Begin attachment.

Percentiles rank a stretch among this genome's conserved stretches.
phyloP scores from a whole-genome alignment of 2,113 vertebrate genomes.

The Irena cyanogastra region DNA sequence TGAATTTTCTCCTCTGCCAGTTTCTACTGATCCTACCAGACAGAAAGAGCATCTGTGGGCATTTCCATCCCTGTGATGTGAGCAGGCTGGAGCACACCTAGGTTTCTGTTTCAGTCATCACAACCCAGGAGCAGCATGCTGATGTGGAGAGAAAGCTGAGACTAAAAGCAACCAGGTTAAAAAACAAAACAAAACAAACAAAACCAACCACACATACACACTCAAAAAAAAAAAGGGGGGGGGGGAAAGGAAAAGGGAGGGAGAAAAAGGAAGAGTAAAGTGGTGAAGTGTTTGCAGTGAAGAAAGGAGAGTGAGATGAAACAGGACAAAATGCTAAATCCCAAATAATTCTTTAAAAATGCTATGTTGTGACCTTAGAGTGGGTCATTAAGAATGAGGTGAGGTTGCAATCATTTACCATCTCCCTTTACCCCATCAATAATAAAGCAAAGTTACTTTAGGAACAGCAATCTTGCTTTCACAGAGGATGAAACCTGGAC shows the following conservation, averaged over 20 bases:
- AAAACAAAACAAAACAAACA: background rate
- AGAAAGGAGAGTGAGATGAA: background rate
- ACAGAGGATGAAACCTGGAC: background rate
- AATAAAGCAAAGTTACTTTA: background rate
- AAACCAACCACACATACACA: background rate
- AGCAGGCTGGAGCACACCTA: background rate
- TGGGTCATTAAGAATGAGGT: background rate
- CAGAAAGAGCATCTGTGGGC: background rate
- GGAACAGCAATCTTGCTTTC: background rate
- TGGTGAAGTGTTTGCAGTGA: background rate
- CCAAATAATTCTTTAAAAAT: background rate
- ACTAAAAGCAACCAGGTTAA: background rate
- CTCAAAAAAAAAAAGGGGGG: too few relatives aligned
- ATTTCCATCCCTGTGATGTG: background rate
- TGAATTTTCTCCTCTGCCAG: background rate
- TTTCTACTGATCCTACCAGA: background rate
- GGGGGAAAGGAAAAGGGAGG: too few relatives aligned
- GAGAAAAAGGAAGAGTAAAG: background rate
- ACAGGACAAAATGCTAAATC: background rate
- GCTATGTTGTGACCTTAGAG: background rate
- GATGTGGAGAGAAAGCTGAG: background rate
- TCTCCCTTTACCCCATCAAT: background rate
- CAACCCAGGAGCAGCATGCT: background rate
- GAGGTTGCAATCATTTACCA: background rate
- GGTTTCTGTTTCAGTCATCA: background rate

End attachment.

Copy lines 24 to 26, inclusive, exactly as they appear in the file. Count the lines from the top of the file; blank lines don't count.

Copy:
- GATGTGGAGAGAAAGCTGAG: background rate
- TCTCCCTTTACCCCATCAAT: background rate
- CAACCCAGGAGCAGCATGCT: background rate